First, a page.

1.1 This practice guide describes several measurement and technical issues involved in quantifying the spread area of fixed cells. Cell spreading and the distribution of cell spread areas of a population of cells are the result of a biological response that is dependent on cell state and the characteristics of cell adhesion to a surface. Cell spread area is a morphological feature that can indicate an alteration in the metabolic state or state of stress of the cells. Changes in cell spread area can also indicate an alteration in the adhesion substrate that may be due to differences in manufacturing of the substrate material or be in response to cell extracellular matrix secretions. High quality measurement of cell spread area can serve as a useful metric for benchmarking cell behavior and cell state under experimental conditions. 1.2 This measurement described in this document is based on the use of fluorescence microscopy imaging of cells and the use of image analysis algorithms to extract relevant data from the images. To produce robust cell spread area measurements, technical details involved in sample preparation, cell staining, microscopy imaging, image analysis and statistical analysis should be considered. Several of these issues are discussed within this document. 1.3 This document is meant to serve as a guide for developing methods to reliably measure the area to which cells spread at a surface. This surface can be conventional tissue culture polystyrene or sophisticated engineered biomaterial surfaces. An example of a detailed procedure to measure the spreading area of cells on a tissue culture polystyrene surface is provided in the appendix section. 1.4 Cell morphology features such as cell spreading area and perimeter are generally reported in units of length. For example, spreading area per cell (e.g. cell spread area) is likely reported in units of um2. A spatial calibration standard is required to convert between numbers of pixels in a CCD camera image to um2 as an SI unit. 1.5 This standard does not purport to address all of the safety concerns, if any, associated with its use. It is the responsibility of the user of this standard to establish appropriate safety and health practices and determine the applicability of regulatory limitations prior to use.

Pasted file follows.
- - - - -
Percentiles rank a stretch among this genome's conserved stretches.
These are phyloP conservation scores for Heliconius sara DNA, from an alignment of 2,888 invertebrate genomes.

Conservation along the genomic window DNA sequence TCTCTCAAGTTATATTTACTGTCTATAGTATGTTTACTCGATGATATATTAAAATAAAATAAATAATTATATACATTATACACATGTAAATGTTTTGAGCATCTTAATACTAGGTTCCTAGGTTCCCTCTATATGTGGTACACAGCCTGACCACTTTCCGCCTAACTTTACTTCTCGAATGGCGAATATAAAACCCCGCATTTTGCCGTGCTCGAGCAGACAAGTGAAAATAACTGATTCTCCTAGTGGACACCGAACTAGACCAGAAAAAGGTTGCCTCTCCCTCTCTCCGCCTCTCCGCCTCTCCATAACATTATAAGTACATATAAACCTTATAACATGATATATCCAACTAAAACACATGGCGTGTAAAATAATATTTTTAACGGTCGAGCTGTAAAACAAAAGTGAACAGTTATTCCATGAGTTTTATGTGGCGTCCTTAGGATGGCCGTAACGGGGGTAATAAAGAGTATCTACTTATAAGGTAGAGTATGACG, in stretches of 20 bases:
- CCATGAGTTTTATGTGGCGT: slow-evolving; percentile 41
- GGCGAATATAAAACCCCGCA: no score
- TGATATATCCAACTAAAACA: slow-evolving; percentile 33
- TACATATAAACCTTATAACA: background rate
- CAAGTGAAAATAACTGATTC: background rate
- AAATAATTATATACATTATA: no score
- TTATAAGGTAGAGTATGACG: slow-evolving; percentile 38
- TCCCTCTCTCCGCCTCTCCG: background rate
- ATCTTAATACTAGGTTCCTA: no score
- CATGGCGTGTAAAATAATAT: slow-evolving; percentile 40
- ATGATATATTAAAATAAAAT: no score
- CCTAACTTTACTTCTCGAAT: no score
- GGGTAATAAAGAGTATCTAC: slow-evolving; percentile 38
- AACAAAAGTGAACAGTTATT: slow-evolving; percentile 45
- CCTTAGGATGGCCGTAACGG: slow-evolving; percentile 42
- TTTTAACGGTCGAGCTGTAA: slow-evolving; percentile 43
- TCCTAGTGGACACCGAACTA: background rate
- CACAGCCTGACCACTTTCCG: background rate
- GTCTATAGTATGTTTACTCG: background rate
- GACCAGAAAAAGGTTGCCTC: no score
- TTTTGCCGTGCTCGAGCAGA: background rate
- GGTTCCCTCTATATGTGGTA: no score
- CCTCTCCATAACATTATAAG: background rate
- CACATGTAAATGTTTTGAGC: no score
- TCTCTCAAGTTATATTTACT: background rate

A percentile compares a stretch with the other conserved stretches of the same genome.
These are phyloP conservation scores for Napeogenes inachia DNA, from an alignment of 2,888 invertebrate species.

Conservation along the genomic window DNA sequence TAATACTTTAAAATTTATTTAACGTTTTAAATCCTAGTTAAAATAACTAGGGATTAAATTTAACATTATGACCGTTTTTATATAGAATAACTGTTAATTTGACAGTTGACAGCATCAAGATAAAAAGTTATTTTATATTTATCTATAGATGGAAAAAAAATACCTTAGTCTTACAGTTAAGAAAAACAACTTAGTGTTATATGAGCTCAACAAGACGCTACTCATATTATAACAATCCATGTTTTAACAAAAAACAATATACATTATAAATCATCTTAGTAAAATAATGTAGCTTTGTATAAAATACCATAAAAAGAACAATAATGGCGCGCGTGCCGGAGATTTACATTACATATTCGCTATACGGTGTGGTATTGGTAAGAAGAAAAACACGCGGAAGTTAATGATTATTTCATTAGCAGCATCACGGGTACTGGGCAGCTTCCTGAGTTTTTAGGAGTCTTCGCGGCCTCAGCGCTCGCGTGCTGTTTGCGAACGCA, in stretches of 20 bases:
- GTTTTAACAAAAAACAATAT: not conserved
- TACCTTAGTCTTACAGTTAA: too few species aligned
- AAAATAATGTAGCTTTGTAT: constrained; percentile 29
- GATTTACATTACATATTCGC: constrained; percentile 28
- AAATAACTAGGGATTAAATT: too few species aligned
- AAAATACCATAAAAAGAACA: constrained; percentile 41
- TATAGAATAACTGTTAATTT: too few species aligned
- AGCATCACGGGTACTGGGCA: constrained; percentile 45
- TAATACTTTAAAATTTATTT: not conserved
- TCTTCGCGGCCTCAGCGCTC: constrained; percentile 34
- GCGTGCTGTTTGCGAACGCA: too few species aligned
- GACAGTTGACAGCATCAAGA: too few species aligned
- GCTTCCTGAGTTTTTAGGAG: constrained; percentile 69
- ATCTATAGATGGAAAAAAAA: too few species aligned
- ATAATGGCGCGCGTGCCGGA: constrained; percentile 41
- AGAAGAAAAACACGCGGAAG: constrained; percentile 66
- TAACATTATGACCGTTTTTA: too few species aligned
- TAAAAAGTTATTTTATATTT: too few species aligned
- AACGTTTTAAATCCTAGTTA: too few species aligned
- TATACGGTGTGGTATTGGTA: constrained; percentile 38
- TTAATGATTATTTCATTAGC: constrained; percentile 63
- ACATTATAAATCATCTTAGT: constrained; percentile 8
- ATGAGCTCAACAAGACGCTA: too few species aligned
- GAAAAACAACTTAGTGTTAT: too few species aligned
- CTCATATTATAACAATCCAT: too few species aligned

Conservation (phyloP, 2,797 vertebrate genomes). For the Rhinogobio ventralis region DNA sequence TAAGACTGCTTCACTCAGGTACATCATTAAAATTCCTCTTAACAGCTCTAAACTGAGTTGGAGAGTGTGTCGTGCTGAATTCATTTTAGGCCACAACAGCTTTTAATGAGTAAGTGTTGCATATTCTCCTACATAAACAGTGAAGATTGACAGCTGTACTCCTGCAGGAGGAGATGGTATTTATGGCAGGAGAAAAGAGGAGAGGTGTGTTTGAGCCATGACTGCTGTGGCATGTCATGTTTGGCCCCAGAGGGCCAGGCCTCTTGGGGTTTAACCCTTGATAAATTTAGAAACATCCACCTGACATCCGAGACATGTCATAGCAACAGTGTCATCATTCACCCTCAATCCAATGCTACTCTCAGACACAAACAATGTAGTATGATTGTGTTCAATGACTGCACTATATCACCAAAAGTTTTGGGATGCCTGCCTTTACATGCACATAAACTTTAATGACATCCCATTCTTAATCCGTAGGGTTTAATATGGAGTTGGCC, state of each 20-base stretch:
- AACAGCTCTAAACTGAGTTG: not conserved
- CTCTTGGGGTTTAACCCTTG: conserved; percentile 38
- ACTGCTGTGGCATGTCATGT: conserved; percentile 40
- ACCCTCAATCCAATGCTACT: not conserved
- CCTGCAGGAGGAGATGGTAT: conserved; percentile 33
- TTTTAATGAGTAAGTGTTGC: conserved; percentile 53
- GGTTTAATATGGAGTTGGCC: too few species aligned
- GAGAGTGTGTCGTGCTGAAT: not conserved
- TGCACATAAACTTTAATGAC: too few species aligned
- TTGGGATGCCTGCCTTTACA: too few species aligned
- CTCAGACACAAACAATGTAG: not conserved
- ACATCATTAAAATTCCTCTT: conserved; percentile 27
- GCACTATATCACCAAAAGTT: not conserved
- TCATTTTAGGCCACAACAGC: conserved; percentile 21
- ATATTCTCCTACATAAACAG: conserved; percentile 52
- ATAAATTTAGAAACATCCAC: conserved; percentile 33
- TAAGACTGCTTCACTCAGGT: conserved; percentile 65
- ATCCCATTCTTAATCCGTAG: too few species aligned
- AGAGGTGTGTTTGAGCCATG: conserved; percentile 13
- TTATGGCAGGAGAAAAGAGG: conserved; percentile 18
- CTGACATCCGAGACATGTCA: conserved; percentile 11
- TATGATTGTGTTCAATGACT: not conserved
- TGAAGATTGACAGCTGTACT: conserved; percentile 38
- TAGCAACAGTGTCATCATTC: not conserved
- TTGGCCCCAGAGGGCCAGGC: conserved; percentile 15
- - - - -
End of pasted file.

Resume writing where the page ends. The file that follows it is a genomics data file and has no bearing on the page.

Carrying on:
Automated microscopy, cell morphology, cell culture, segmentation, image analysis, fluorescence microscopy, cell staining, biomaterials, cytotoxicity, tissue engineering, cell therapy, stem cells, differentiation, quality control
government, biotechnology industry, academic, biomaterials quality control, cell therapy community
The title and scope are in draft form and are under development within this